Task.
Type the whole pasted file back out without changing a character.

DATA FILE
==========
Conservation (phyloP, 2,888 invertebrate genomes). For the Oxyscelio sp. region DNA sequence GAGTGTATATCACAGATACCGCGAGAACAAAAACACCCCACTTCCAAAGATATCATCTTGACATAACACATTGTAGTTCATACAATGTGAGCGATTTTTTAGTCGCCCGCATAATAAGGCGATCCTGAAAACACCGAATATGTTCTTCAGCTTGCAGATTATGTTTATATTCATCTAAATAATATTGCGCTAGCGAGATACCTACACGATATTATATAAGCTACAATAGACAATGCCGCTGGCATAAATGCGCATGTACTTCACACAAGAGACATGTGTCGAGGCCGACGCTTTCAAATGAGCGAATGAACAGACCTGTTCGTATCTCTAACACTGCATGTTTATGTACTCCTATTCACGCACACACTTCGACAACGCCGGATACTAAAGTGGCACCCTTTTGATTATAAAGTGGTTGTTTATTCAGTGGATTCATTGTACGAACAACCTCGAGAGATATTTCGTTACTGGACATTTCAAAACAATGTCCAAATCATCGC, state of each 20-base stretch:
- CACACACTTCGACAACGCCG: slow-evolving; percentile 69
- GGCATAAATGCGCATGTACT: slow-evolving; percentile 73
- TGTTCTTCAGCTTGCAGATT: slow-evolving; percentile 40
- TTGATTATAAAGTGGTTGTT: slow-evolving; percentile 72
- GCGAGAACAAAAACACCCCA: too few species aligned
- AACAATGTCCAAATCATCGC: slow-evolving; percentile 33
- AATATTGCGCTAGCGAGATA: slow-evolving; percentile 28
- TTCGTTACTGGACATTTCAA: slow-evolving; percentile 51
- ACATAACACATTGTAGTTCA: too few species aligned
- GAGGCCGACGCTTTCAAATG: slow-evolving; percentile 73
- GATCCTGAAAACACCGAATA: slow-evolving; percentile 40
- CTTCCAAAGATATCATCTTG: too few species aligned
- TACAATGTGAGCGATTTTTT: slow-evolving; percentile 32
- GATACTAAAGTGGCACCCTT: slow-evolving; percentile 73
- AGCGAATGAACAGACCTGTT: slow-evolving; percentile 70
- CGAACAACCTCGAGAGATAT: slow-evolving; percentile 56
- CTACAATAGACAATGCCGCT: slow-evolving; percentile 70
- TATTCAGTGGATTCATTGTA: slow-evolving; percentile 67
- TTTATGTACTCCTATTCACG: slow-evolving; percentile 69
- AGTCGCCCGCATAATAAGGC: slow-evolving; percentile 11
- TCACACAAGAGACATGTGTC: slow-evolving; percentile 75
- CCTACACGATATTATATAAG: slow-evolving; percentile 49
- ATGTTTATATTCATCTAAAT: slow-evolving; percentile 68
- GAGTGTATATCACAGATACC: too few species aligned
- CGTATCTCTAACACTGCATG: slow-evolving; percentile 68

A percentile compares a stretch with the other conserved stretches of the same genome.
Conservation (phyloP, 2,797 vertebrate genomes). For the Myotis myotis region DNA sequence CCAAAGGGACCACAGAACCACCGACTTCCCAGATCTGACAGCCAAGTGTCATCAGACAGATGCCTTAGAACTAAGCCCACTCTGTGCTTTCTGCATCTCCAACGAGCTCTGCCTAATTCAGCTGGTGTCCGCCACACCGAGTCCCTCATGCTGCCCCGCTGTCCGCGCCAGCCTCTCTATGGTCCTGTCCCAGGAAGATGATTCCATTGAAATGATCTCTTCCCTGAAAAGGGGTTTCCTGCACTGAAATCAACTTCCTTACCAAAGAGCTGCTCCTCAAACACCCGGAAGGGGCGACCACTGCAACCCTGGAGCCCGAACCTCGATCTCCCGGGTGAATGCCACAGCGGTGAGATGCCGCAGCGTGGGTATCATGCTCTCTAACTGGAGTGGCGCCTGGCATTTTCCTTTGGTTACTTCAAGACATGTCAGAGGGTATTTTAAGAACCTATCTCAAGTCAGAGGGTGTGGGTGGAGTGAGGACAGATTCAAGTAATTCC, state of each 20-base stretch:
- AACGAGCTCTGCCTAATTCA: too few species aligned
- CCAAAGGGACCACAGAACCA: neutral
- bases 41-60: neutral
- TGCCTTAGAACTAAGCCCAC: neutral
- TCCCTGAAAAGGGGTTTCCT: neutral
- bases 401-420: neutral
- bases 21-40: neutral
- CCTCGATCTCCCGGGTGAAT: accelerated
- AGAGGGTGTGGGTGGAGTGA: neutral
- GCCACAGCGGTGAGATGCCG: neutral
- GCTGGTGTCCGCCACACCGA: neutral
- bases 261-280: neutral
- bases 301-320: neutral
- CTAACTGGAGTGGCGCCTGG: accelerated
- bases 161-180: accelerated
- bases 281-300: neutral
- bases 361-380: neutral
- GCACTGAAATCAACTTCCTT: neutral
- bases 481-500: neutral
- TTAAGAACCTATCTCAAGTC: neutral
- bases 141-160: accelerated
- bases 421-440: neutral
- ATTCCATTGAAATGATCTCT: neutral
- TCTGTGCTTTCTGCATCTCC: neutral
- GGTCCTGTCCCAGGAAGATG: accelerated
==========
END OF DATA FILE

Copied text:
Conservation (phyloP, 2,888 invertebrate genomes). For the Oxyscelio sp. region DNA sequence GAGTGTATATCACAGATACCGCGAGAACAAAAACACCCCACTTCCAAAGATATCATCTTGACATAACACATTGTAGTTCATACAATGTGAGCGATTTTTTAGTCGCCCGCATAATAAGGCGATCCTGAAAACACCGAATATGTTCTTCAGCTTGCAGATTATGTTTATATTCATCTAAATAATATTGCGCTAGCGAGATACCTACACGATATTATATAAGCTACAATAGACAATGCCGCTGGCATAAATGCGCATGTACTTCACACAAGAGACATGTGTCGAGGCCGACGCTTTCAAATGAGCGAATGAACAGACCTGTTCGTATCTCTAACACTGCATGTTTATGTACTCCTATTCACGCACACACTTCGACAACGCCGGATACTAAAGTGGCACCCTTTTGATTATAAAGTGGTTGTTTATTCAGTGGATTCATTGTACGAACAACCTCGAGAGATATTTCGTTACTGGACATTTCAAAACAATGTCCAAATCATCGC, state of each 20-base stretch:
- CACACACTTCGACAACGCCG: slow-evolving; percentile 69
- GGCATAAATGCGCATGTACT: slow-evolving; percentile 73
- TGTTCTTCAGCTTGCAGATT: slow-evolving; percentile 40
- TTGATTATAAAGTGGTTGTT: slow-evolving; percentile 72
- GCGAGAACAAAAACACCCCA: too few species aligned
- AACAATGTCCAAATCATCGC: slow-evolving; percentile 33
- AATATTGCGCTAGCGAGATA: slow-evolving; percentile 28
- TTCGTTACTGGACATTTCAA: slow-evolving; percentile 51
- ACATAACACATTGTAGTTCA: too few species aligned
- GAGGCCGACGCTTTCAAATG: slow-evolving; percentile 73
- GATCCTGAAAACACCGAATA: slow-evolving; percentile 40
- CTTCCAAAGATATCATCTTG: too few species aligned
- TACAATGTGAGCGATTTTTT: slow-evolving; percentile 32
- GATACTAAAGTGGCACCCTT: slow-evolving; percentile 73
- AGCGAATGAACAGACCTGTT: slow-evolving; percentile 70
- CGAACAACCTCGAGAGATAT: slow-evolving; percentile 56
- CTACAATAGACAATGCCGCT: slow-evolving; percentile 70
- TATTCAGTGGATTCATTGTA: slow-evolving; percentile 67
- TTTATGTACTCCTATTCACG: slow-evolving; percentile 69
- AGTCGCCCGCATAATAAGGC: slow-evolving; percentile 11
- TCACACAAGAGACATGTGTC: slow-evolving; percentile 75
- CCTACACGATATTATATAAG: slow-evolving; percentile 49
- ATGTTTATATTCATCTAAAT: slow-evolving; percentile 68
- GAGTGTATATCACAGATACC: too few species aligned
- CGTATCTCTAACACTGCATG: slow-evolving; percentile 68

A percentile compares a stretch with the other conserved stretches of the same genome.
Conservation (phyloP, 2,797 vertebrate genomes). For the Myotis myotis region DNA sequence CCAAAGGGACCACAGAACCACCGACTTCCCAGATCTGACAGCCAAGTGTCATCAGACAGATGCCTTAGAACTAAGCCCACTCTGTGCTTTCTGCATCTCCAACGAGCTCTGCCTAATTCAGCTGGTGTCCGCCACACCGAGTCCCTCATGCTGCCCCGCTGTCCGCGCCAGCCTCTCTATGGTCCTGTCCCAGGAAGATGATTCCATTGAAATGATCTCTTCCCTGAAAAGGGGTTTCCTGCACTGAAATCAACTTCCTTACCAAAGAGCTGCTCCTCAAACACCCGGAAGGGGCGACCACTGCAACCCTGGAGCCCGAACCTCGATCTCCCGGGTGAATGCCACAGCGGTGAGATGCCGCAGCGTGGGTATCATGCTCTCTAACTGGAGTGGCGCCTGGCATTTTCCTTTGGTTACTTCAAGACATGTCAGAGGGTATTTTAAGAACCTATCTCAAGTCAGAGGGTGTGGGTGGAGTGAGGACAGATTCAAGTAATTCC, state of each 20-base stretch:
- AACGAGCTCTGCCTAATTCA: too few species aligned
- CCAAAGGGACCACAGAACCA: neutral
- bases 41-60: neutral
- TGCCTTAGAACTAAGCCCAC: neutral
- TCCCTGAAAAGGGGTTTCCT: neutral
- bases 401-420: neutral
- bases 21-40: neutral
- CCTCGATCTCCCGGGTGAAT: accelerated
- AGAGGGTGTGGGTGGAGTGA: neutral
- GCCACAGCGGTGAGATGCCG: neutral
- GCTGGTGTCCGCCACACCGA: neutral
- bases 261-280: neutral
- bases 301-320: neutral
- CTAACTGGAGTGGCGCCTGG: accelerated
- bases 161-180: accelerated
- bases 281-300: neutral
- bases 361-380: neutral
- GCACTGAAATCAACTTCCTT: neutral
- bases 481-500: neutral
- TTAAGAACCTATCTCAAGTC: neutral
- bases 141-160: accelerated
- bases 421-440: neutral
- ATTCCATTGAAATGATCTCT: neutral
- TCTGTGCTTTCTGCATCTCC: neutral
- GGTCCTGTCCCAGGAAGATG: accelerated